Friday, May 30, 2008
This morning, I wrestled down the aluminum pool-cleaning pole off its usual hook in our garage. No, I wasn't cleaning a pool; I was monitoring bluebird nest boxes. The normal person would not associate a pool-cleaning pole with bluebird monitoring, but the pole is an essential part of the California bluebird monitor's kit. Out here, virtually all bluebird boxes are hung in trees; it is much cheaper and easier than mounting the boxes on posts. Additionally, the boxes are less noticeable and are less likely to be disturbed by curious humans.
If this were not odd enough, I make rather unorthodox nest boxes. I drill two entrance holes into the front of the box, instead of a single hole. This allows an incubating female bluebird (or nestlings about to fledge) to escape the box in the event of an attack by a House Sparrow or other predator. Also, these boxes are jumbo-sized; twelve inches tall, with a floor of about 6" x 5 1/2". This roomy interior allows the young bluebirds to spread out a bit so they aren't piled on top of each other in the nest.
I carefully caught nest box #1, located in a greenbelt right behind my house, in the wire basket attached to the end of the pool-cleaning pole. These wire baskets are designed and made by Dick Purvis, master bluebirder of Southern California. I flipped the latch and opened the box - nothing except bare wood. But that's what I expected. I just hung this box last week, and it might take awhile for a pair to find this new box. I replaced it on its branch and continued onto the next box.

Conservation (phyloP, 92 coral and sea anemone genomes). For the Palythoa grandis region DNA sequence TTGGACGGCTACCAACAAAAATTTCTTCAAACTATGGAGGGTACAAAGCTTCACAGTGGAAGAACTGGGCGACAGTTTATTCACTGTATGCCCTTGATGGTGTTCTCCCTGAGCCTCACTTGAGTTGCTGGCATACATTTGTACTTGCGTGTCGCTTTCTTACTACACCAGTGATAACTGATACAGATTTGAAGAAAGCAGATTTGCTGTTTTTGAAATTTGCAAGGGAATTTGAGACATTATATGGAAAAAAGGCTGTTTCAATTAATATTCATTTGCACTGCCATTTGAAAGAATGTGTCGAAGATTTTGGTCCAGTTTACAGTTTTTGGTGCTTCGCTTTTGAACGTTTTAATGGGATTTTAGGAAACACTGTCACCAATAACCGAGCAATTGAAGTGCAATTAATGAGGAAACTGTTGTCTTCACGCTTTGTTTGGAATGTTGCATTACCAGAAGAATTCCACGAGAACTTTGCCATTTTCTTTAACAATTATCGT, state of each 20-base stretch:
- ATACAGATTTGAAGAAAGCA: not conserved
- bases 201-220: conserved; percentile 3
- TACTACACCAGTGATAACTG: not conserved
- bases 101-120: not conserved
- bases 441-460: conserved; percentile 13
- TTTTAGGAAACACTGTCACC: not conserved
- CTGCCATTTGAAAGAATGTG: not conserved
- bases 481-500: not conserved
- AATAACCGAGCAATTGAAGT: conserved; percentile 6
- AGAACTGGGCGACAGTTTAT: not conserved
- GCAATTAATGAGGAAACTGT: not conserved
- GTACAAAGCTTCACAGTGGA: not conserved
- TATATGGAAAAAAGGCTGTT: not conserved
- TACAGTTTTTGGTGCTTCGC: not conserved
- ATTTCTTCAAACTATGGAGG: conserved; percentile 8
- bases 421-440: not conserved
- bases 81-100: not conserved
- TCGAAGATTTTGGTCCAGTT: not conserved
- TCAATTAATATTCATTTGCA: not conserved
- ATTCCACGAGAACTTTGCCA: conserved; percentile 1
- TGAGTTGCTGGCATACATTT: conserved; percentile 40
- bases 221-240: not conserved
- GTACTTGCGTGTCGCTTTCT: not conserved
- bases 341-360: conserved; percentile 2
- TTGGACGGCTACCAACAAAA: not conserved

Two angry adult bluebirds dove at me and snapped their bills angrily as I lowered their nest box. Their hearts, however, were not really in it. They know the routine by now. I peeked inside - five eggs! Two more than last week. I quickly hooked box #2 back on its branch and walked away. The female bluebird flitted back in as if nothing had happened.
As I approached my third and final box, the male bluebird scolded from nearby but didn't dive-bomb me. When I peered into the box, the coal-black eyes of the female bluebird glittered back up at me as she crouched on her eggs. She didn't budge. I snapped a couple quick photos before closing the box and hanging it back up. Many female bluebirds won't move off their eggs when the box is opened; I never cease to be amazed by their boldness.
So, if in the next few weeks you hear poundings, sawing sounds, and frustrated expletives coming from the garage, that will be me making more bluebird nest boxes. :-D